Highlights from New England’s biggest construction industry trade show
If you’re in the building and remodeling business, you probably know the Journal of Light Construction, or JLC for short. This Hanley Wood enterprise includes a trade magazine, a website and a schedule of regional trade shows that fill large convention halls across the country.
This year’s JLC Live trade show took place at the Providence, RI Convention Center from March 19 – 22. The 4-day event included dozens of workshops on everything from deck construction and trim carpentry to “Managing the Emotional Homeowner” and “10 Commandments of Remodeling.” The convention center’s main exhibition space was packed with booths representing manufacturers, building materials suppliers, trade organizations, and other outfits involved in the building business. What follows are the main highlights your editor gleaned while walking the show floor.
Is wood still good?
The answer really depends on personal preferences. I was glad to see some small, independent lumber and millwork companies (like this cedar specialist)
selling real wood products.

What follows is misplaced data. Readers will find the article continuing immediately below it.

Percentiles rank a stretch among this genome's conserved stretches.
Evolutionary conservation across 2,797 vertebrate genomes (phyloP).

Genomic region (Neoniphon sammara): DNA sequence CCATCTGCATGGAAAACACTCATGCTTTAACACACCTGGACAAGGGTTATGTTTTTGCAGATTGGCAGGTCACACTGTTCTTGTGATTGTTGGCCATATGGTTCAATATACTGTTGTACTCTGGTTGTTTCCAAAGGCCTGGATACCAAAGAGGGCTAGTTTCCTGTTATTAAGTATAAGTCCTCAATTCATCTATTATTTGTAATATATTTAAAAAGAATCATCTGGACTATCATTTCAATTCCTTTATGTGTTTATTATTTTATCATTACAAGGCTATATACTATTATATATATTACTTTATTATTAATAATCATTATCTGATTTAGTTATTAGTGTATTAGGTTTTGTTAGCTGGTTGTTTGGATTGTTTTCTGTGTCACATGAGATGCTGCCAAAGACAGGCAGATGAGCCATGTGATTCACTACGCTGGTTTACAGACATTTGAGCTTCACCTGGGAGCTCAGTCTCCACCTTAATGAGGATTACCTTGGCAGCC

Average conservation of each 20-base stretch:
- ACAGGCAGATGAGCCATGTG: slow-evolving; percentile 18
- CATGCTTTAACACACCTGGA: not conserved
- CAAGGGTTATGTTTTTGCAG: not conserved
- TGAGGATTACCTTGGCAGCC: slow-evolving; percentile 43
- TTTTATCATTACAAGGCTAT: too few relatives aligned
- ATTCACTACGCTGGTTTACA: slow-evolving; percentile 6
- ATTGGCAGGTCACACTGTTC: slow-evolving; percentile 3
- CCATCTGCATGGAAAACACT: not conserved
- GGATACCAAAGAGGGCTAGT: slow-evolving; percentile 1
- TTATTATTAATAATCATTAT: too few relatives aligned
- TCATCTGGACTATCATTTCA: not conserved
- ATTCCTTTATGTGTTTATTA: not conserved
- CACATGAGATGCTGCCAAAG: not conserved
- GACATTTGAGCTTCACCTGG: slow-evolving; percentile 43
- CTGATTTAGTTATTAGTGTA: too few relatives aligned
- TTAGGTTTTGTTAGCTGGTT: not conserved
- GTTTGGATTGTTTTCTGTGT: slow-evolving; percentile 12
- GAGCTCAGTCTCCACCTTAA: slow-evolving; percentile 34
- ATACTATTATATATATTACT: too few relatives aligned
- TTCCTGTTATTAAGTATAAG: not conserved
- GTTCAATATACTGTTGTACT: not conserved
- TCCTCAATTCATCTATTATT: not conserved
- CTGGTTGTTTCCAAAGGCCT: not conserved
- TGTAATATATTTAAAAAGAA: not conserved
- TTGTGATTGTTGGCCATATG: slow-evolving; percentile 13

A finishing expert demonstrates how to stain a fiberglass exterior door to look like mahogany. Up close, the wood grain texture looks amazingly authentic. The finished appearance will closely mimic the look of a traditional wood door, but with greater durability, dimensional stability and excellent insulation value (thanks to the foam core sandwiched between the fiberglass skins).
Fabricated with thick walls like old-fashioned wood gutters, these PVC plastic gutters offer a traditional look with none of wood’s durability limitations. There’s a strong trend towards exterior finish products (siding, trim, roofing, windows, doors) that require little or no maintenance and last a long time.
Competition among manufacturers of synthetic decking is FIERCE. That’s good news for homeowners who want decks: more color & texture choices, different hidden fastening systems, and decking patterns (like this one) you have to see to believe.
Masters at work.
I love seeing the trim carpentry demonstrations, especially when they’re done using amazing German-made powertools from Festool.